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I know it's wrong to gloat, but residents of Hyde Park showed the University of Chicago a thing or two by voting the 39th precinct of the Fifth Ward dry in an Election Day referendum.

With the vote to "reinstate prohibition," as an editorial in the student-run Chicago Maroon put it, the residents effectively killed the university's plans to replace the old Doctors Hospital of Hyde Park at 5800 S. Stony Island and replace it with two hotels.

So now the university doesn't know what it's going to do with the property, which was vacated after the hospital went bankrupt in 2000. It's hard enough to find money for development in these tough economic times, and the last thing Hyde Park needs is a big vacant building.

But this is one of those rare moments in Chicago politics where the chickens outfoxed the foxes.

In 2006 the university bought the hospital and announced it would lease it to White Lodging of Merrillville, Indiana, whose chairman, Bruce White, is a member of the University of Chicago Medical Center Board of Trustees. In 2007, White Lodging unveiled a plan to demolish the hospital and put up a 17-story, 380-room building divided into two hotels.

Residents in the area rebelled for several reasons: They didn't want the old limestone and brick hospital demolished, they thought the new design was ugly, and they were turned off by White Lodging's labor policies. None of the company's 160 or so hotels are unionized.

Fifth Ward alderman Leslie Hairston, while not endorsing the plan, urged residents to work with the university to reach a compromise. But by summer residents had concluded that the university would never alter its plans. So they decided to try and vote the precinct dry. If White Lodging couldn't sell liquor, there was really no way it could operate a hotel, especially one with a full-service restaurant.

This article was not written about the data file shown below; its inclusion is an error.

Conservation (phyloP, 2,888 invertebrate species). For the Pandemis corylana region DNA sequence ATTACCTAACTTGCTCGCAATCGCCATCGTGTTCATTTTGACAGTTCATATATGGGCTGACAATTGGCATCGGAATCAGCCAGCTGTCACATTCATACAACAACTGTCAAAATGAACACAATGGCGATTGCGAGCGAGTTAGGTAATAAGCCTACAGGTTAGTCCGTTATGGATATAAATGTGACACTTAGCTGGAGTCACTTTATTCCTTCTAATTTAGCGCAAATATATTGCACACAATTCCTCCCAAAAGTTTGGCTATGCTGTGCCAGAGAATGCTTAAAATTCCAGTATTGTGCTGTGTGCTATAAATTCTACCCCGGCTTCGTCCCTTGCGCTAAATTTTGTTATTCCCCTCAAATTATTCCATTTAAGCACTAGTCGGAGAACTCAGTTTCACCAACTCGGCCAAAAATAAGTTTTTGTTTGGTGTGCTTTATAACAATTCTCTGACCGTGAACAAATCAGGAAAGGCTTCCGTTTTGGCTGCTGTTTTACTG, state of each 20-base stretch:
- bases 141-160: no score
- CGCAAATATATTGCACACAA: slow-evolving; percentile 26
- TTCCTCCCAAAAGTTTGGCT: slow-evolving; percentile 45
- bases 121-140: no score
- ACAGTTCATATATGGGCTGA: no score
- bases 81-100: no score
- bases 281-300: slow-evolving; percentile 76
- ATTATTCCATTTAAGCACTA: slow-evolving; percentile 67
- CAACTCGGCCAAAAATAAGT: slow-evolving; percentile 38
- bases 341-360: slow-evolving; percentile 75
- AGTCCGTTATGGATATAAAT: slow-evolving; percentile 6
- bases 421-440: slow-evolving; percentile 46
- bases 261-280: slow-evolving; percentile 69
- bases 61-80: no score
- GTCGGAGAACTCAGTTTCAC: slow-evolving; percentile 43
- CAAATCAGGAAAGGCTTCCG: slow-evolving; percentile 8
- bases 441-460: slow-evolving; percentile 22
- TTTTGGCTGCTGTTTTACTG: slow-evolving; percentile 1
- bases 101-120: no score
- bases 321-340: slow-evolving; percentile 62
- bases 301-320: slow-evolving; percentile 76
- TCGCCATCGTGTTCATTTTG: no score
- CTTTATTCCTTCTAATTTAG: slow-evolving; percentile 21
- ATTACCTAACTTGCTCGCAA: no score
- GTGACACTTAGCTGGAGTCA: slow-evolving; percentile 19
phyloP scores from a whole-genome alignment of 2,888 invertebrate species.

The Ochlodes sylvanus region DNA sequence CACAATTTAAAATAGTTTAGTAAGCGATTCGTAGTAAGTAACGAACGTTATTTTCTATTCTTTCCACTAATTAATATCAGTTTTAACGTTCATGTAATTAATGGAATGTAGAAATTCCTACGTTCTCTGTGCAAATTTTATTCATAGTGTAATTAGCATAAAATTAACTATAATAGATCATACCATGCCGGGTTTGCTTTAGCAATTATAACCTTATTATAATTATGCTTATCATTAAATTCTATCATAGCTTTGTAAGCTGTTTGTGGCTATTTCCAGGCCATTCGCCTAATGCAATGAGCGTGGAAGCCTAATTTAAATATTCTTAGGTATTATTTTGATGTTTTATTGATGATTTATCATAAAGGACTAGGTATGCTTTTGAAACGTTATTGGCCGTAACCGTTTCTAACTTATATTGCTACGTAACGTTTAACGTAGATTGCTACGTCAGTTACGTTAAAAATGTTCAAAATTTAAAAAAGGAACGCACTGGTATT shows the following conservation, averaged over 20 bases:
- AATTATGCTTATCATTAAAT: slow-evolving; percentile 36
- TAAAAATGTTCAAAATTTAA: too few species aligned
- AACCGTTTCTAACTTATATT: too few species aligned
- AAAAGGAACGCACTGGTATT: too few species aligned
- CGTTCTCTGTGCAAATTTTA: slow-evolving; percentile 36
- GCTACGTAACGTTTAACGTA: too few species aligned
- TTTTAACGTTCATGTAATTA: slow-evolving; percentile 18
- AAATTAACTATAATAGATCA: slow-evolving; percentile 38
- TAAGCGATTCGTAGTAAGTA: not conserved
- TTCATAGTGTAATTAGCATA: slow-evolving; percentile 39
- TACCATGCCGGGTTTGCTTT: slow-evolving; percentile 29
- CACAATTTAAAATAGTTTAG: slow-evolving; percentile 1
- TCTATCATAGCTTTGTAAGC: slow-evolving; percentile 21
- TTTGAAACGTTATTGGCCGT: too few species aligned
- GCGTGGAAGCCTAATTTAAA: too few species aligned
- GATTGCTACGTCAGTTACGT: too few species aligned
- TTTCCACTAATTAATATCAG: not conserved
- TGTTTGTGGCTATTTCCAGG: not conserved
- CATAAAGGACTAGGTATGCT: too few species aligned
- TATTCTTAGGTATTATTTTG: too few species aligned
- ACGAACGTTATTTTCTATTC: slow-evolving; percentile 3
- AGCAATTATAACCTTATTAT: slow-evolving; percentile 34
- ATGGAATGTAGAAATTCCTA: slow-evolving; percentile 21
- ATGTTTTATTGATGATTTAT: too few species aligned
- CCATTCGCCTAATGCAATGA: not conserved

In order to get the referendum on the ballot for the November election, neighborhood residents needed to collect signatures from 25 percent of voters registered for the last general election. "There were 606 voters in the 2006 gubernatorial election," says Greg Lane, a vice president for Granta magazine who helped lead the fight against the hotel. "We needed 151.5 signatures—or 152, if you're rounding up."

Lane and his allies figured the university would probably challenge the validity of their signatures in order to get the referendum knocked off the ballot, so they knew they needed a lawyer. But good election-law lawyers are hard to find. They charge a lot, and so they usually end up working for the side with the most clout, which in this case would clearly be the university.

Here's where things got interesting. The Hyde Parkers had allied themselves with UNITE HERE Local 1, the hotel workers' union, which had already been trying to force White Lodging to unionize its other hotels. This proved to be their ace in the hole. The officials at Local 1 did what any relatively well-connected bunch in Chicago would do: they called 14th Ward alderman Edward Burke, who advised them to call "my friend Mike Kasper," says Lane.

Kasper, as loyal readers may recall, is the election-law expert Illinois House speaker Michael Madigan turns to when he wants to bounce some nettlesome third-party or independent candidate from the ballot.